Tucker Mullin, 23, is an only child to Joe and Colleen Mullin of Andover.
But as the many people who came to know him for most of his high school and college years, Tucker never fit the common stereotype as spoiled, selfish and bratty. That description couldn’t be further from the truth.
Last night Mullin was named the winner of the prestigious Hockey Humanitarian Award at a ceremony in Pittsburgh during the off-day for the Div. 1 NCAA hockey championships, also known as the Frozen Four.
“Tucker is terrifically driven,” said St. Anselm coach Ed Seney. “He has a passion for hockey and a passion for helping people. My biggest thing is actions speak volumes. Tucker’s actions speak for themselves. He’s a doer and a giver. He is a special young man.”
The St. Anselm senior, who finished his career with 104 points while guiding his team to four consecutive Northeast-10 hockey championships, has been involved in charitable work since his early high school days.
But it was his partnership with Thomas Smith, who was trying out on his junior (post-high school) hockey team, the Boston Bulldogs, that put Mullin in another category when it came to helping others.
Smith went head-first into the boards and was paralyzed from the neck down. Mullin, who barely knew him, was one of the first to visit him in the hospital. A friendship was forged and Smith made a remarkable recovery within a year and miraculously was able to play hockey again.
But a second freakish accident on the ice for Smith and he was paralyzed again. Mullin not only became a bastion of strength for Smith during his second recovery and as he improved, receiving feeling and mobility in most of his body, they decided they would team up and try to find a cure for paralysis.
Mullin and Smith co-founded the Thomas E. Smith Fight to Cure Paralysis Foundation. Mullin has helped raise more than $51,000 with a golf tournament and has given out $39,500 in grants to those affected by paralysis.
In fact, one of those grants for $10,000, went to Chic Kelly, a former Merrimack College JV hockey player who was paralyzed as a freshman in 1988. Kelly, a native of Philadelphia, made the special trip to Pittsburgh to see Mullin receive the award.
Oh yes, Mullin is one of central figures in St. Anselm hockey’s association with a third grade Manchester, N.H. boy, Benjamin Roy, as part of Team Impact, which allows terminally ill children a chance to be part of a college team. Roy has been cancer free for five years.
”Why do I do it?” repeated Mullin when asked about his vast dedication for helping others in need. “When I am around others that need support, I believe I should help. I just think it’s the right thing to do.”
There is irony Mullin winning this award is the fact that his goal as a teenage hockey player was to play Div. 1, the highest level. Originally offered a spot at St. Anselm out of high school, Mullin attended Phillips Andover Academy for one year and then played junior hockey for another before embarking on his college career.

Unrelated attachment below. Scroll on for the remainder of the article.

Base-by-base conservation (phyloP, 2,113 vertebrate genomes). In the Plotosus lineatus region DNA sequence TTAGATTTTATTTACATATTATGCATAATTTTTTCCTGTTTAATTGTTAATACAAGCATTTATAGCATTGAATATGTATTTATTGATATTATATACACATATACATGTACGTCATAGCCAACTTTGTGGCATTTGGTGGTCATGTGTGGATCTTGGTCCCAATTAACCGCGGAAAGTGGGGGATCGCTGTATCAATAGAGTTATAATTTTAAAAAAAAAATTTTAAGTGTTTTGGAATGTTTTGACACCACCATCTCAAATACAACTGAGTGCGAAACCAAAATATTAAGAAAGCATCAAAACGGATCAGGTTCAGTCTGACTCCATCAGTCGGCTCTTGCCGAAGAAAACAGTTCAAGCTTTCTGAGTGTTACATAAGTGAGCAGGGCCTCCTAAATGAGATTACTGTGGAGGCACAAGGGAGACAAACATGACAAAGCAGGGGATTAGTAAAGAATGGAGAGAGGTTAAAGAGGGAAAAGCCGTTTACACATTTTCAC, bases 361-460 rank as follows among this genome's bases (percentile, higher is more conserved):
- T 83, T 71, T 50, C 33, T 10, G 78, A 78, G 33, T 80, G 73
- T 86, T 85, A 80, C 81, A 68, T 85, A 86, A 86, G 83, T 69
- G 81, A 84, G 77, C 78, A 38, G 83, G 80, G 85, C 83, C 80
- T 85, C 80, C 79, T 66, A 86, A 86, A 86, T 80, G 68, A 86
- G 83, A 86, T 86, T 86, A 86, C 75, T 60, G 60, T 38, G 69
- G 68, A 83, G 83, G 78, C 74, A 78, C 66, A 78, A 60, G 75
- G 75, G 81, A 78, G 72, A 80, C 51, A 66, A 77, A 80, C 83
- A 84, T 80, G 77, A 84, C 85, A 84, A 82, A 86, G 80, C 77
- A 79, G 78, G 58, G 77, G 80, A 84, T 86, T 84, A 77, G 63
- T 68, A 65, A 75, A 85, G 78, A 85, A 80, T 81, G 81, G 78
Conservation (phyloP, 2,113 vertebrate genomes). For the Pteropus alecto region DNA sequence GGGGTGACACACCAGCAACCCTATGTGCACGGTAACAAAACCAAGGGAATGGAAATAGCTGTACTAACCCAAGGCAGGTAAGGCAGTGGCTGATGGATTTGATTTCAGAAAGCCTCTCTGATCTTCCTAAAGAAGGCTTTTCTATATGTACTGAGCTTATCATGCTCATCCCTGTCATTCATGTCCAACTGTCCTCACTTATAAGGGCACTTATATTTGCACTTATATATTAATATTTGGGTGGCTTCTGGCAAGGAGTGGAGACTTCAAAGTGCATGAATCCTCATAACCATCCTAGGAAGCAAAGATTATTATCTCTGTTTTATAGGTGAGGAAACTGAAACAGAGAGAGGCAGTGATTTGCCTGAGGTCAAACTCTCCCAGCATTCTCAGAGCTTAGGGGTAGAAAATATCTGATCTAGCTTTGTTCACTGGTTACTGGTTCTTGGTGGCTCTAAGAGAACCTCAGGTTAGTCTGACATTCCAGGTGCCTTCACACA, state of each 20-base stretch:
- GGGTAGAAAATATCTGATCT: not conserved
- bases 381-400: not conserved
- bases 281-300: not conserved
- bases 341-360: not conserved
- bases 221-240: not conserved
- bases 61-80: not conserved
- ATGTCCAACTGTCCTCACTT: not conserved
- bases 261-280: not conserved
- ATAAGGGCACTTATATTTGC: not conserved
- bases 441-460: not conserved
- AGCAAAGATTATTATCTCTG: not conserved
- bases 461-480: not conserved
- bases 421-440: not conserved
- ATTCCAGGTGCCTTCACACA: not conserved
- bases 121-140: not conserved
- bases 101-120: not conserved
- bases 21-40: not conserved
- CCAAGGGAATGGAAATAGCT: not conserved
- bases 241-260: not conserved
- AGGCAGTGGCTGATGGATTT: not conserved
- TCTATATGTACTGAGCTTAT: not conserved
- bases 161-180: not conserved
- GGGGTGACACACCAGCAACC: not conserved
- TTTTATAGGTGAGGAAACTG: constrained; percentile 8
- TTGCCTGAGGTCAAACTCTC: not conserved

It was a lesson that still resonates today.
”Of course, I wanted Div. 1. I chased the dream,” said Mullin. “But along the way, I realized regardless of where you end up, it’s really important to make the most of what you have.”
Mullin also learned the game he loved taught him more about family, love and friendship than it did about individual success and winning, two things he did a lot of over his career.
”I look at all of the people I’ve met through hockey,” said Mullin. “It’s been an amazing run. I got so much out of this sport.”
Mullin also credited his parents with not only keeping him grounded, despite being an only child, but showing him the importance of hard work.
”They are my role models,” said Mullin. “I witnessed hard work every day watching them. It all starts with them. I am so thankful.”
Hockey Humanitarian Award mission statement In an era of ever-increasing ego display, when so many of today's athletes are sending the wrong message to our children and when success often seems measured solely by dollar signs and contract signings, it is time to call attention to individuals who embody all that is, and can be, right with sport. While the media often seem preoccupied with the antics of players after the whistle or outside the game -- all the while decrying the absence of better role models for our youth -- the Hockey Humanitarians want to put sports, and all of its participants, in the proper perspective. And, while team games, by definition, encompass both teamwork and the contributions of the individual to the success of the group as a whole, we want to acknowledge the accomplishments of personal character, scholarship, and the giving of oneself off the ice to the larger community as well. The Humanitarian Award is meant to be seen as a true measure of a person's worth, not just as an athlete, but as someone who embodies those values that merit our recognition.